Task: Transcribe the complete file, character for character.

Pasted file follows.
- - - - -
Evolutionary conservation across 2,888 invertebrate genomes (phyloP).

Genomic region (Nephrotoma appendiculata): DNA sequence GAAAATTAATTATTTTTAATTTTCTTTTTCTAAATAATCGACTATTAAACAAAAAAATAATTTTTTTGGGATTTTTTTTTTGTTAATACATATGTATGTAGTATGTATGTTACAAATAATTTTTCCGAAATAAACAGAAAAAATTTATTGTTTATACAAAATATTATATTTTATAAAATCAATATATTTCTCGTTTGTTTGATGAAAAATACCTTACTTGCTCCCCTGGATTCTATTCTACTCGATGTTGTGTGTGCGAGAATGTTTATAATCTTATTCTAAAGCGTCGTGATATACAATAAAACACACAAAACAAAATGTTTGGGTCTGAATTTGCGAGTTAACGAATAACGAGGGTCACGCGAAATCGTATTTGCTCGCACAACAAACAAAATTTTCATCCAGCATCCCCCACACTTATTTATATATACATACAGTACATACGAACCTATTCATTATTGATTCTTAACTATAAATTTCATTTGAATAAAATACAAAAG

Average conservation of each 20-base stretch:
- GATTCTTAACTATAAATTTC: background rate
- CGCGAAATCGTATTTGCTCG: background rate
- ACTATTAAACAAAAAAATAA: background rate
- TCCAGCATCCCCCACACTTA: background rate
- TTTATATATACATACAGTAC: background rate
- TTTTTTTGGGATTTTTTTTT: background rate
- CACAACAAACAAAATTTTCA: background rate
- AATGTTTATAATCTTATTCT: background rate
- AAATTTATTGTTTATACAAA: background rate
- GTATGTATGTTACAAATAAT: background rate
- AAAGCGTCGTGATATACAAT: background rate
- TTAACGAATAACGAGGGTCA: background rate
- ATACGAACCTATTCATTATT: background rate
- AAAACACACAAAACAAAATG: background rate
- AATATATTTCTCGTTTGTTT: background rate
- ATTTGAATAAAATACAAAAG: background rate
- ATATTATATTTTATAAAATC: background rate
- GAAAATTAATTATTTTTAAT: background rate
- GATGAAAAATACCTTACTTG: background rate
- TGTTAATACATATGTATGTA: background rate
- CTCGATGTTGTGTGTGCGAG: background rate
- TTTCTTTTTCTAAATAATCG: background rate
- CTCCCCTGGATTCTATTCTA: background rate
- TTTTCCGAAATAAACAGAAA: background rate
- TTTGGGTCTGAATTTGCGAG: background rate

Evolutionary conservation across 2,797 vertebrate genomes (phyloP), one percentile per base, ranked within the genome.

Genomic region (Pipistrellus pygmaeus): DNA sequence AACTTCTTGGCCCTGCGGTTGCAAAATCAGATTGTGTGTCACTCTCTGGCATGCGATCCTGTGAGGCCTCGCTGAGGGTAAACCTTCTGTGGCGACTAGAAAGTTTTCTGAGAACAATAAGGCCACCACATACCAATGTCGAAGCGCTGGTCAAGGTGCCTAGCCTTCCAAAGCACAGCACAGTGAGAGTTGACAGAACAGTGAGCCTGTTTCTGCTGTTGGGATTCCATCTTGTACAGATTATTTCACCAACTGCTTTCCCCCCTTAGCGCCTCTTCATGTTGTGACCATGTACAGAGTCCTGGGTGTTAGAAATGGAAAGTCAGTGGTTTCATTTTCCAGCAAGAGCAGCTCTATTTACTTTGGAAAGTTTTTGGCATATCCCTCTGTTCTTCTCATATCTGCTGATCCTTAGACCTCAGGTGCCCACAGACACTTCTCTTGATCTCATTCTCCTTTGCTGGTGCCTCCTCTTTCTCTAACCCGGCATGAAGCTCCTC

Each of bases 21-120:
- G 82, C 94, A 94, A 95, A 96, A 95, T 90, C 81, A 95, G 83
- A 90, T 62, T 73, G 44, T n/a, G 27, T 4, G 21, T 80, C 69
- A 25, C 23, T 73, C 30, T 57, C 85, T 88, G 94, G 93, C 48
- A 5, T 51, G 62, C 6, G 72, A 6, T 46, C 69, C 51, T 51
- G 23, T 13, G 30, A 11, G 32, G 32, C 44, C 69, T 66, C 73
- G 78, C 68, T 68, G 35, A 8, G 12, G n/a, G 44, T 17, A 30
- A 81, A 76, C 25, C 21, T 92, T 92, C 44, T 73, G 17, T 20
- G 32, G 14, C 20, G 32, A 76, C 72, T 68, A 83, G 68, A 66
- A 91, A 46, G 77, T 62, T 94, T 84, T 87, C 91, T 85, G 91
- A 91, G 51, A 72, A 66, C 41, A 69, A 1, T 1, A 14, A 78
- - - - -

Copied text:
Evolutionary conservation across 2,888 invertebrate genomes (phyloP).

Genomic region (Nephrotoma appendiculata): DNA sequence GAAAATTAATTATTTTTAATTTTCTTTTTCTAAATAATCGACTATTAAACAAAAAAATAATTTTTTTGGGATTTTTTTTTTGTTAATACATATGTATGTAGTATGTATGTTACAAATAATTTTTCCGAAATAAACAGAAAAAATTTATTGTTTATACAAAATATTATATTTTATAAAATCAATATATTTCTCGTTTGTTTGATGAAAAATACCTTACTTGCTCCCCTGGATTCTATTCTACTCGATGTTGTGTGTGCGAGAATGTTTATAATCTTATTCTAAAGCGTCGTGATATACAATAAAACACACAAAACAAAATGTTTGGGTCTGAATTTGCGAGTTAACGAATAACGAGGGTCACGCGAAATCGTATTTGCTCGCACAACAAACAAAATTTTCATCCAGCATCCCCCACACTTATTTATATATACATACAGTACATACGAACCTATTCATTATTGATTCTTAACTATAAATTTCATTTGAATAAAATACAAAAG

Average conservation of each 20-base stretch:
- GATTCTTAACTATAAATTTC: background rate
- CGCGAAATCGTATTTGCTCG: background rate
- ACTATTAAACAAAAAAATAA: background rate
- TCCAGCATCCCCCACACTTA: background rate
- TTTATATATACATACAGTAC: background rate
- TTTTTTTGGGATTTTTTTTT: background rate
- CACAACAAACAAAATTTTCA: background rate
- AATGTTTATAATCTTATTCT: background rate
- AAATTTATTGTTTATACAAA: background rate
- GTATGTATGTTACAAATAAT: background rate
- AAAGCGTCGTGATATACAAT: background rate
- TTAACGAATAACGAGGGTCA: background rate
- ATACGAACCTATTCATTATT: background rate
- AAAACACACAAAACAAAATG: background rate
- AATATATTTCTCGTTTGTTT: background rate
- ATTTGAATAAAATACAAAAG: background rate
- ATATTATATTTTATAAAATC: background rate
- GAAAATTAATTATTTTTAAT: background rate
- GATGAAAAATACCTTACTTG: background rate
- TGTTAATACATATGTATGTA: background rate
- CTCGATGTTGTGTGTGCGAG: background rate
- TTTCTTTTTCTAAATAATCG: background rate
- CTCCCCTGGATTCTATTCTA: background rate
- TTTTCCGAAATAAACAGAAA: background rate
- TTTGGGTCTGAATTTGCGAG: background rate

Evolutionary conservation across 2,797 vertebrate genomes (phyloP), one percentile per base, ranked within the genome.

Genomic region (Pipistrellus pygmaeus): DNA sequence AACTTCTTGGCCCTGCGGTTGCAAAATCAGATTGTGTGTCACTCTCTGGCATGCGATCCTGTGAGGCCTCGCTGAGGGTAAACCTTCTGTGGCGACTAGAAAGTTTTCTGAGAACAATAAGGCCACCACATACCAATGTCGAAGCGCTGGTCAAGGTGCCTAGCCTTCCAAAGCACAGCACAGTGAGAGTTGACAGAACAGTGAGCCTGTTTCTGCTGTTGGGATTCCATCTTGTACAGATTATTTCACCAACTGCTTTCCCCCCTTAGCGCCTCTTCATGTTGTGACCATGTACAGAGTCCTGGGTGTTAGAAATGGAAAGTCAGTGGTTTCATTTTCCAGCAAGAGCAGCTCTATTTACTTTGGAAAGTTTTTGGCATATCCCTCTGTTCTTCTCATATCTGCTGATCCTTAGACCTCAGGTGCCCACAGACACTTCTCTTGATCTCATTCTCCTTTGCTGGTGCCTCCTCTTTCTCTAACCCGGCATGAAGCTCCTC

Each of bases 21-120:
- G 82, C 94, A 94, A 95, A 96, A 95, T 90, C 81, A 95, G 83
- A 90, T 62, T 73, G 44, T n/a, G 27, T 4, G 21, T 80, C 69
- A 25, C 23, T 73, C 30, T 57, C 85, T 88, G 94, G 93, C 48
- A 5, T 51, G 62, C 6, G 72, A 6, T 46, C 69, C 51, T 51
- G 23, T 13, G 30, A 11, G 32, G 32, C 44, C 69, T 66, C 73
- G 78, C 68, T 68, G 35, A 8, G 12, G n/a, G 44, T 17, A 30
- A 81, A 76, C 25, C 21, T 92, T 92, C 44, T 73, G 17, T 20
- G 32, G 14, C 20, G 32, A 76, C 72, T 68, A 83, G 68, A 66
- A 91, A 46, G 77, T 62, T 94, T 84, T 87, C 91, T 85, G 91
- A 91, G 51, A 72, A 66, C 41, A 69, A 1, T 1, A 14, A 78